Rod suggested Huckabee might start building up his connections and ideas in a reformist direction in the wake of an ‘08 failure in the primaries, I doubted the prospects for the success of such a move, and Ross noted the lack of institutional infrastructure for such “reform conservatism,” but I now realise that there is an additional problem with this beyond the fact that Huckabee is apparently also not terribly interested in ideas (something I think we assumed all along). Building on this conversation, Ross observes in a new bloggingheads, I think mostly correctly, that if Huckabee were to do what Edwards has done in his network-building, policy work and philanthropy he would end up building up support with the “Republican Party’s left.” This would be the same part of the party that is, I think it’s fair to say, in utter disrepute with a substantial number of Republicans after the debacles of the last seven years, but even that isn’t the most significant difficulty here.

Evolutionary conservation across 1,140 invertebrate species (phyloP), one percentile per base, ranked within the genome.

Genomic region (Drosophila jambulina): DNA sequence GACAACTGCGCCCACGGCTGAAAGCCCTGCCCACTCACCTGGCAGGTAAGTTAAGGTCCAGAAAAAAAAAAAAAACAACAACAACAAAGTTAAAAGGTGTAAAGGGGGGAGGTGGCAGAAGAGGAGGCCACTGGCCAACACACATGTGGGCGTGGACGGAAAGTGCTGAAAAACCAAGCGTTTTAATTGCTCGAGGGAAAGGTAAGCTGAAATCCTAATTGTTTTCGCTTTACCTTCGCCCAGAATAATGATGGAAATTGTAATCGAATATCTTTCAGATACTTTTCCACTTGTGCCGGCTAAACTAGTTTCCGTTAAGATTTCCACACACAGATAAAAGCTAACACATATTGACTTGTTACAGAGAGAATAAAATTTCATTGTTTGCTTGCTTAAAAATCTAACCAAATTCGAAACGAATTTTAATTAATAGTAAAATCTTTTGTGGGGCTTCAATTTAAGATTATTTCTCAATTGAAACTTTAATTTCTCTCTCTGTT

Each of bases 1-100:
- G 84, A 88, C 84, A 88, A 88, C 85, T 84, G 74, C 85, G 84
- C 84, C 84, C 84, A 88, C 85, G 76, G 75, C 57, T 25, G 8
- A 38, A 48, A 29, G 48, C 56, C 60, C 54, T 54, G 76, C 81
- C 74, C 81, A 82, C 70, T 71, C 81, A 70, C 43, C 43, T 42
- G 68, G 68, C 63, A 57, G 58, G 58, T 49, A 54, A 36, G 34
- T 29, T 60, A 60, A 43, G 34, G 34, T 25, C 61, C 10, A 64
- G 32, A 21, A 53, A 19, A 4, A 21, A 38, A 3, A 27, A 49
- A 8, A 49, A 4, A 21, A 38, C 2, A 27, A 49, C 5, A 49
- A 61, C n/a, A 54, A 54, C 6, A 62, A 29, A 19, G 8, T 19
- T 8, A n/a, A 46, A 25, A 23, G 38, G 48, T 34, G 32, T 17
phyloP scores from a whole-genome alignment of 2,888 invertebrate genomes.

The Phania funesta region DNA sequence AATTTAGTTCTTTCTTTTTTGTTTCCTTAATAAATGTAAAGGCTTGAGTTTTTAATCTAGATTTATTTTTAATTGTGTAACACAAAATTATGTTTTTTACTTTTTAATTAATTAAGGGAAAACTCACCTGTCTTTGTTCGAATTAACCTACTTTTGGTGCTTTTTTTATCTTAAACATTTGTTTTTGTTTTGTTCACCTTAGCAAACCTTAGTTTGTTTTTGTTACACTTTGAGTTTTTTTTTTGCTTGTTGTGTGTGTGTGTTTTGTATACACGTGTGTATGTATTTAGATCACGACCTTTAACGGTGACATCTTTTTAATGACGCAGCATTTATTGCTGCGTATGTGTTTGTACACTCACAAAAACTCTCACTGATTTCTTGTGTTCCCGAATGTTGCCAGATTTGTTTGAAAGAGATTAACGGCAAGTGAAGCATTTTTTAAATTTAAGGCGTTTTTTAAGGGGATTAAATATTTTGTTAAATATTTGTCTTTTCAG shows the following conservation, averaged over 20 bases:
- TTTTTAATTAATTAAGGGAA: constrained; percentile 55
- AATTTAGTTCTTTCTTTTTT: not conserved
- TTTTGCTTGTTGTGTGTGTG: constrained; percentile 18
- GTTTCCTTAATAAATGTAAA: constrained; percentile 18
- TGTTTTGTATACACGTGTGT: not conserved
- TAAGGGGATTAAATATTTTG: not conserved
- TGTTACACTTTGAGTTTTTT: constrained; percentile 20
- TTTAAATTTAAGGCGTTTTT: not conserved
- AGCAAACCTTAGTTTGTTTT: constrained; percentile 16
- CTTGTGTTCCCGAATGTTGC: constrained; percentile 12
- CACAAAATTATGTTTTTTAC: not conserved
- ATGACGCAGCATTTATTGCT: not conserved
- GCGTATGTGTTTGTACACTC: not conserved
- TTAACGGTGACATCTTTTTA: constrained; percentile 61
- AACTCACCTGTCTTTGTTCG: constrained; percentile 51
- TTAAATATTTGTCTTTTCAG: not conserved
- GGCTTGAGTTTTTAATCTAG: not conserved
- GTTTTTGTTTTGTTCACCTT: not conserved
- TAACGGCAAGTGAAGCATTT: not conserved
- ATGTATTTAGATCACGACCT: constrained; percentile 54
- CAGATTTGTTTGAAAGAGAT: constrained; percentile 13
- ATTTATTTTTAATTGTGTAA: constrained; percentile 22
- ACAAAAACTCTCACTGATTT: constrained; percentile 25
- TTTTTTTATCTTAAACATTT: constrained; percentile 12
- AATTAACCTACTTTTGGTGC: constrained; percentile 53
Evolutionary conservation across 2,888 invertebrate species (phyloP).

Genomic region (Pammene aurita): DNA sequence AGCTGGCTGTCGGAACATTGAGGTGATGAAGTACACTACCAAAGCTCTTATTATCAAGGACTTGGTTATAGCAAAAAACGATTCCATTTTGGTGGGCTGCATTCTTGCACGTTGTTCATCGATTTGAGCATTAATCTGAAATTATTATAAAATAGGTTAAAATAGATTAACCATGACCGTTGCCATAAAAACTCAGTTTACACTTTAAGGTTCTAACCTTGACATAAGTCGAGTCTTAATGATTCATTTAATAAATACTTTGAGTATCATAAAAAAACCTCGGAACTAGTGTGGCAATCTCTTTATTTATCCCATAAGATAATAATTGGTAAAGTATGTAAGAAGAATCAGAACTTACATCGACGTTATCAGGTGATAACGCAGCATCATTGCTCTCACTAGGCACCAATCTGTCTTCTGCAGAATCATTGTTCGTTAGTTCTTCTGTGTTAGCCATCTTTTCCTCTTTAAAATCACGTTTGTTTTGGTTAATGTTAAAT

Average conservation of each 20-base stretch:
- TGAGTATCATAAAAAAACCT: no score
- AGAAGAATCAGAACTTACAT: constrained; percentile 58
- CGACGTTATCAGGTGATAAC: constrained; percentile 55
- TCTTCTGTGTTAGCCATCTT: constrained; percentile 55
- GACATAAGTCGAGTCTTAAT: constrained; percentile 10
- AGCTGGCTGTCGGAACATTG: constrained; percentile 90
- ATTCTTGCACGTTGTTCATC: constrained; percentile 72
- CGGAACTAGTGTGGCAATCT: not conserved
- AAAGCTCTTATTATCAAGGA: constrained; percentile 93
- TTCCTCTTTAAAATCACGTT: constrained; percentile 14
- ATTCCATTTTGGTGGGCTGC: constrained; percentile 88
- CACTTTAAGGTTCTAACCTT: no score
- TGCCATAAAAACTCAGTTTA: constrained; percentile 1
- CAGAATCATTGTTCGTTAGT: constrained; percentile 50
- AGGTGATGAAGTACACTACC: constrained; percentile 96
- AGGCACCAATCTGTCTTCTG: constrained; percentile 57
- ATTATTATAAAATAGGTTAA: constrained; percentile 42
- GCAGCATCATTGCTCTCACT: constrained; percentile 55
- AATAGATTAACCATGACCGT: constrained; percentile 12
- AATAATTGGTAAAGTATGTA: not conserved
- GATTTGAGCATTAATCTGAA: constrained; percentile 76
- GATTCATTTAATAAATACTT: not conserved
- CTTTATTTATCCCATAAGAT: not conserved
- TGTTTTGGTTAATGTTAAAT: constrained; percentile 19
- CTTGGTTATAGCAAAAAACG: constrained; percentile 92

Building support with the Republican left is, of course, exactly the opposite of the direction he’s been going in this year’s campaign, but it is also exactly what he needs not to do if he wants to be taken seriously by the mainstream movement figures as an acceptable candidate for the Presidency, since he has already been tagged by virtually everyone on the right variously as a Gersonist/Christian leftist, a not-very-closeted liberal or, in a memorable phrase, an “open borders drag queen.” Perhaps Huckabee’s “vertical politics” will save him. Otherwise, he will probably be tagged by the movement leaders as RINO and consigned to that political netherworld inhabited by the Republican Leadership Council, Olympia Snowe and Chuck Hagel.
Incidentally, the hilarity of the reaction to the Huckabee campaign is that the shouts about his nice-guy liberalism have grown louder in direct proportion to the increasing number of his hard-right poses (and at the moment I still assume they are just poses) on issues.